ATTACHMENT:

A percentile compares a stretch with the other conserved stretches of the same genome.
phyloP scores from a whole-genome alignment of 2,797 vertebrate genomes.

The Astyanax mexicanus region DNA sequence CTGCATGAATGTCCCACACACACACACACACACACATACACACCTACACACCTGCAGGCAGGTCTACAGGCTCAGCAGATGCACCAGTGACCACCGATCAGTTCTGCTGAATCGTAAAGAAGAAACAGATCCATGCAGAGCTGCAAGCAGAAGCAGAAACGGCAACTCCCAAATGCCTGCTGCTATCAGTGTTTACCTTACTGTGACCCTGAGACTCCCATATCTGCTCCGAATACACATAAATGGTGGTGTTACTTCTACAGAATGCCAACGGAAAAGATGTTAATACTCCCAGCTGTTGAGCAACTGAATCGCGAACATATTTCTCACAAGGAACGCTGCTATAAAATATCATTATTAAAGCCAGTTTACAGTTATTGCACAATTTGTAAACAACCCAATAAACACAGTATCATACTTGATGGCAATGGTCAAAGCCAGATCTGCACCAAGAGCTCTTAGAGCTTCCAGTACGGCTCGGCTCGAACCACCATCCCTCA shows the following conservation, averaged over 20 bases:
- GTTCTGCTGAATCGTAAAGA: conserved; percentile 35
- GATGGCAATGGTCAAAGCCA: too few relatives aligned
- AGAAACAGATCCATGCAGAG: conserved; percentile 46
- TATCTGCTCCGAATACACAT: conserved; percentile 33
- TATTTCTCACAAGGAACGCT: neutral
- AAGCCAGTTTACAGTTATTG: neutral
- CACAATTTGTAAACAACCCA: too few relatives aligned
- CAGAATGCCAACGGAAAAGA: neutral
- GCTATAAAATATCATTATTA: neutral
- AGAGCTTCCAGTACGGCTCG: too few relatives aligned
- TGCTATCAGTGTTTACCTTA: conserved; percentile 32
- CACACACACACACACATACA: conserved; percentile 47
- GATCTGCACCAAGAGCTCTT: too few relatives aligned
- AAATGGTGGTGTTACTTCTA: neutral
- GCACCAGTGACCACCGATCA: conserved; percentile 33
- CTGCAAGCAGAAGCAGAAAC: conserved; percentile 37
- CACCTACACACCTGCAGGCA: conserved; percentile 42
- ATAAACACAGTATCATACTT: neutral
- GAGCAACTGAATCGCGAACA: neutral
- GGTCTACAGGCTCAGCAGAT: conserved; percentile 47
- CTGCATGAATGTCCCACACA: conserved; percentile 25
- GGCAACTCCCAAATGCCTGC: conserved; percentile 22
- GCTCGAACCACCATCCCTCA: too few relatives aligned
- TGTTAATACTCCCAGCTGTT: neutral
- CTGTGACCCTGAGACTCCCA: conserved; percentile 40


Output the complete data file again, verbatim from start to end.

A percentile compares a stretch with the other conserved stretches of the same genome.
phyloP scores from a whole-genome alignment of 2,797 vertebrate genomes.

The Astyanax mexicanus region DNA sequence CTGCATGAATGTCCCACACACACACACACACACACATACACACCTACACACCTGCAGGCAGGTCTACAGGCTCAGCAGATGCACCAGTGACCACCGATCAGTTCTGCTGAATCGTAAAGAAGAAACAGATCCATGCAGAGCTGCAAGCAGAAGCAGAAACGGCAACTCCCAAATGCCTGCTGCTATCAGTGTTTACCTTACTGTGACCCTGAGACTCCCATATCTGCTCCGAATACACATAAATGGTGGTGTTACTTCTACAGAATGCCAACGGAAAAGATGTTAATACTCCCAGCTGTTGAGCAACTGAATCGCGAACATATTTCTCACAAGGAACGCTGCTATAAAATATCATTATTAAAGCCAGTTTACAGTTATTGCACAATTTGTAAACAACCCAATAAACACAGTATCATACTTGATGGCAATGGTCAAAGCCAGATCTGCACCAAGAGCTCTTAGAGCTTCCAGTACGGCTCGGCTCGAACCACCATCCCTCA shows the following conservation, averaged over 20 bases:
- GTTCTGCTGAATCGTAAAGA: conserved; percentile 35
- GATGGCAATGGTCAAAGCCA: too few relatives aligned
- AGAAACAGATCCATGCAGAG: conserved; percentile 46
- TATCTGCTCCGAATACACAT: conserved; percentile 33
- TATTTCTCACAAGGAACGCT: neutral
- AAGCCAGTTTACAGTTATTG: neutral
- CACAATTTGTAAACAACCCA: too few relatives aligned
- CAGAATGCCAACGGAAAAGA: neutral
- GCTATAAAATATCATTATTA: neutral
- AGAGCTTCCAGTACGGCTCG: too few relatives aligned
- TGCTATCAGTGTTTACCTTA: conserved; percentile 32
- CACACACACACACACATACA: conserved; percentile 47
- GATCTGCACCAAGAGCTCTT: too few relatives aligned
- AAATGGTGGTGTTACTTCTA: neutral
- GCACCAGTGACCACCGATCA: conserved; percentile 33
- CTGCAAGCAGAAGCAGAAAC: conserved; percentile 37
- CACCTACACACCTGCAGGCA: conserved; percentile 42
- ATAAACACAGTATCATACTT: neutral
- GAGCAACTGAATCGCGAACA: neutral
- GGTCTACAGGCTCAGCAGAT: conserved; percentile 47
- CTGCATGAATGTCCCACACA: conserved; percentile 25
- GGCAACTCCCAAATGCCTGC: conserved; percentile 22
- GCTCGAACCACCATCCCTCA: too few relatives aligned
- TGTTAATACTCCCAGCTGTT: neutral
- CTGTGACCCTGAGACTCCCA: conserved; percentile 40